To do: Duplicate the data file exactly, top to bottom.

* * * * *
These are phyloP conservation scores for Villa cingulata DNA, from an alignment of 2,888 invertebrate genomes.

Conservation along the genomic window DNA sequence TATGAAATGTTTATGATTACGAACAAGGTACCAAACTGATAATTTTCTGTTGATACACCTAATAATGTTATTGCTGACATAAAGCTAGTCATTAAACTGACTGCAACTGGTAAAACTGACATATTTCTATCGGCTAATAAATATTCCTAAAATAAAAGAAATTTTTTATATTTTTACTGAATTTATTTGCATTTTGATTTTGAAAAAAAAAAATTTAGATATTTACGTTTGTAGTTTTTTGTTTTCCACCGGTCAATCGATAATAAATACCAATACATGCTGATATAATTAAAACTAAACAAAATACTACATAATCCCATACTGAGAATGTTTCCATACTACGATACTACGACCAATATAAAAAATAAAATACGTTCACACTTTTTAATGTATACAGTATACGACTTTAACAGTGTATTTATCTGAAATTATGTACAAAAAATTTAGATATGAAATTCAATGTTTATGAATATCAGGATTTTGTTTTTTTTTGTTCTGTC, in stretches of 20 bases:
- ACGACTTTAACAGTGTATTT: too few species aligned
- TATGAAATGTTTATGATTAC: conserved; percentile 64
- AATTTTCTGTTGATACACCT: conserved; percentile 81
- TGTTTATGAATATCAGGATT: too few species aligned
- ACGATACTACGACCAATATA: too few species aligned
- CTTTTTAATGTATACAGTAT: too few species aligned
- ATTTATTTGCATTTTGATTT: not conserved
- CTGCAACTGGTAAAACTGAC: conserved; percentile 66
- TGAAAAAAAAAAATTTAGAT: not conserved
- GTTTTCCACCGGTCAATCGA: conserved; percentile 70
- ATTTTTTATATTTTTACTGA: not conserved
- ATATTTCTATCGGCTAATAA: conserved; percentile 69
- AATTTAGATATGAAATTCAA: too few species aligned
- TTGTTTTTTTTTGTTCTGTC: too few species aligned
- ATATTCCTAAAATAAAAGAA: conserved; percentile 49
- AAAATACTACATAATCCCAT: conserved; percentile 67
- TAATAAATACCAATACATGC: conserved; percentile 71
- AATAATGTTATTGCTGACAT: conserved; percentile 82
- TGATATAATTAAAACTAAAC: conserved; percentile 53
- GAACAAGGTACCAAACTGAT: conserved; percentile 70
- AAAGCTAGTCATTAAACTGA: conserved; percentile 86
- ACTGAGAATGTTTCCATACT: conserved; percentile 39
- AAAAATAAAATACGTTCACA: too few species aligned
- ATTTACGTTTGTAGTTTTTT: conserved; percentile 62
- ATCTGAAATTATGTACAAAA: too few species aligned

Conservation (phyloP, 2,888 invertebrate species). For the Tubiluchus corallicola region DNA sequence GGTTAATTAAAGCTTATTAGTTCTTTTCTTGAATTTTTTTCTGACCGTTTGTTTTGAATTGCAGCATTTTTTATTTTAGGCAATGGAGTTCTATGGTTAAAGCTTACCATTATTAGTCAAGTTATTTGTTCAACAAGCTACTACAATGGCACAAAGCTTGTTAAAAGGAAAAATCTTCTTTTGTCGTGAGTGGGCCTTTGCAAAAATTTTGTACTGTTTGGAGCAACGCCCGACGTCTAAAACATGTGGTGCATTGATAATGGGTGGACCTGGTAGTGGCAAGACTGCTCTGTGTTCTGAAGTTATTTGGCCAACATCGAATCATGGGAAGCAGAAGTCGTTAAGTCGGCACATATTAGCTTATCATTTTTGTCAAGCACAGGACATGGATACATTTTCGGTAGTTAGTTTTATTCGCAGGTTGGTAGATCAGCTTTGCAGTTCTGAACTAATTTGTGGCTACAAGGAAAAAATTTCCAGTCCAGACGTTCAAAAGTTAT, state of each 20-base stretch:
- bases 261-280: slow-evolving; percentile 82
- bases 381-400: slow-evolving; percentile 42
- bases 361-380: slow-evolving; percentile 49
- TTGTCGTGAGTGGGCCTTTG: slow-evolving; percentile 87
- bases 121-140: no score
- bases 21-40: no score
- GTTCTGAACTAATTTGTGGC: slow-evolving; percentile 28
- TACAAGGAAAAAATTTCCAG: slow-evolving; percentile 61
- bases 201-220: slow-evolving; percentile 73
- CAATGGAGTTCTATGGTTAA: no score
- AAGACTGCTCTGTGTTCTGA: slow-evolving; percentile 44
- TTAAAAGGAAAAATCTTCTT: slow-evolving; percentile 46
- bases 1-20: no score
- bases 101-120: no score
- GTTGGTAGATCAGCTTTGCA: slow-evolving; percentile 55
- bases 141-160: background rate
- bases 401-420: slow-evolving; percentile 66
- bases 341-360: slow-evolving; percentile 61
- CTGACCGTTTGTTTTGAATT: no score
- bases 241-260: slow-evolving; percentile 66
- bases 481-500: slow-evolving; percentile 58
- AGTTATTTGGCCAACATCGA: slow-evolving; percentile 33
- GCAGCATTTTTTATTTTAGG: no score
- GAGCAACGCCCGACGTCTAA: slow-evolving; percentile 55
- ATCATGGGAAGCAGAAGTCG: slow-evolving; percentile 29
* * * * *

These are phyloP conservation scores for Villa cingulata DNA, from an alignment of 2,888 invertebrate genomes.

Conservation along the genomic window DNA sequence TATGAAATGTTTATGATTACGAACAAGGTACCAAACTGATAATTTTCTGTTGATACACCTAATAATGTTATTGCTGACATAAAGCTAGTCATTAAACTGACTGCAACTGGTAAAACTGACATATTTCTATCGGCTAATAAATATTCCTAAAATAAAAGAAATTTTTTATATTTTTACTGAATTTATTTGCATTTTGATTTTGAAAAAAAAAAATTTAGATATTTACGTTTGTAGTTTTTTGTTTTCCACCGGTCAATCGATAATAAATACCAATACATGCTGATATAATTAAAACTAAACAAAATACTACATAATCCCATACTGAGAATGTTTCCATACTACGATACTACGACCAATATAAAAAATAAAATACGTTCACACTTTTTAATGTATACAGTATACGACTTTAACAGTGTATTTATCTGAAATTATGTACAAAAAATTTAGATATGAAATTCAATGTTTATGAATATCAGGATTTTGTTTTTTTTTGTTCTGTC, in stretches of 20 bases:
- ACGACTTTAACAGTGTATTT: too few species aligned
- TATGAAATGTTTATGATTAC: conserved; percentile 64
- AATTTTCTGTTGATACACCT: conserved; percentile 81
- TGTTTATGAATATCAGGATT: too few species aligned
- ACGATACTACGACCAATATA: too few species aligned
- CTTTTTAATGTATACAGTAT: too few species aligned
- ATTTATTTGCATTTTGATTT: not conserved
- CTGCAACTGGTAAAACTGAC: conserved; percentile 66
- TGAAAAAAAAAAATTTAGAT: not conserved
- GTTTTCCACCGGTCAATCGA: conserved; percentile 70
- ATTTTTTATATTTTTACTGA: not conserved
- ATATTTCTATCGGCTAATAA: conserved; percentile 69
- AATTTAGATATGAAATTCAA: too few species aligned
- TTGTTTTTTTTTGTTCTGTC: too few species aligned
- ATATTCCTAAAATAAAAGAA: conserved; percentile 49
- AAAATACTACATAATCCCAT: conserved; percentile 67
- TAATAAATACCAATACATGC: conserved; percentile 71
- AATAATGTTATTGCTGACAT: conserved; percentile 82
- TGATATAATTAAAACTAAAC: conserved; percentile 53
- GAACAAGGTACCAAACTGAT: conserved; percentile 70
- AAAGCTAGTCATTAAACTGA: conserved; percentile 86
- ACTGAGAATGTTTCCATACT: conserved; percentile 39
- AAAAATAAAATACGTTCACA: too few species aligned
- ATTTACGTTTGTAGTTTTTT: conserved; percentile 62
- ATCTGAAATTATGTACAAAA: too few species aligned

Conservation (phyloP, 2,888 invertebrate species). For the Tubiluchus corallicola region DNA sequence GGTTAATTAAAGCTTATTAGTTCTTTTCTTGAATTTTTTTCTGACCGTTTGTTTTGAATTGCAGCATTTTTTATTTTAGGCAATGGAGTTCTATGGTTAAAGCTTACCATTATTAGTCAAGTTATTTGTTCAACAAGCTACTACAATGGCACAAAGCTTGTTAAAAGGAAAAATCTTCTTTTGTCGTGAGTGGGCCTTTGCAAAAATTTTGTACTGTTTGGAGCAACGCCCGACGTCTAAAACATGTGGTGCATTGATAATGGGTGGACCTGGTAGTGGCAAGACTGCTCTGTGTTCTGAAGTTATTTGGCCAACATCGAATCATGGGAAGCAGAAGTCGTTAAGTCGGCACATATTAGCTTATCATTTTTGTCAAGCACAGGACATGGATACATTTTCGGTAGTTAGTTTTATTCGCAGGTTGGTAGATCAGCTTTGCAGTTCTGAACTAATTTGTGGCTACAAGGAAAAAATTTCCAGTCCAGACGTTCAAAAGTTAT, state of each 20-base stretch:
- bases 261-280: slow-evolving; percentile 82
- bases 381-400: slow-evolving; percentile 42
- bases 361-380: slow-evolving; percentile 49
- TTGTCGTGAGTGGGCCTTTG: slow-evolving; percentile 87
- bases 121-140: no score
- bases 21-40: no score
- GTTCTGAACTAATTTGTGGC: slow-evolving; percentile 28
- TACAAGGAAAAAATTTCCAG: slow-evolving; percentile 61
- bases 201-220: slow-evolving; percentile 73
- CAATGGAGTTCTATGGTTAA: no score
- AAGACTGCTCTGTGTTCTGA: slow-evolving; percentile 44
- TTAAAAGGAAAAATCTTCTT: slow-evolving; percentile 46
- bases 1-20: no score
- bases 101-120: no score
- GTTGGTAGATCAGCTTTGCA: slow-evolving; percentile 55
- bases 141-160: background rate
- bases 401-420: slow-evolving; percentile 66
- bases 341-360: slow-evolving; percentile 61
- CTGACCGTTTGTTTTGAATT: no score
- bases 241-260: slow-evolving; percentile 66
- bases 481-500: slow-evolving; percentile 58
- AGTTATTTGGCCAACATCGA: slow-evolving; percentile 33
- GCAGCATTTTTTATTTTAGG: no score
- GAGCAACGCCCGACGTCTAA: slow-evolving; percentile 55
- ATCATGGGAAGCAGAAGTCG: slow-evolving; percentile 29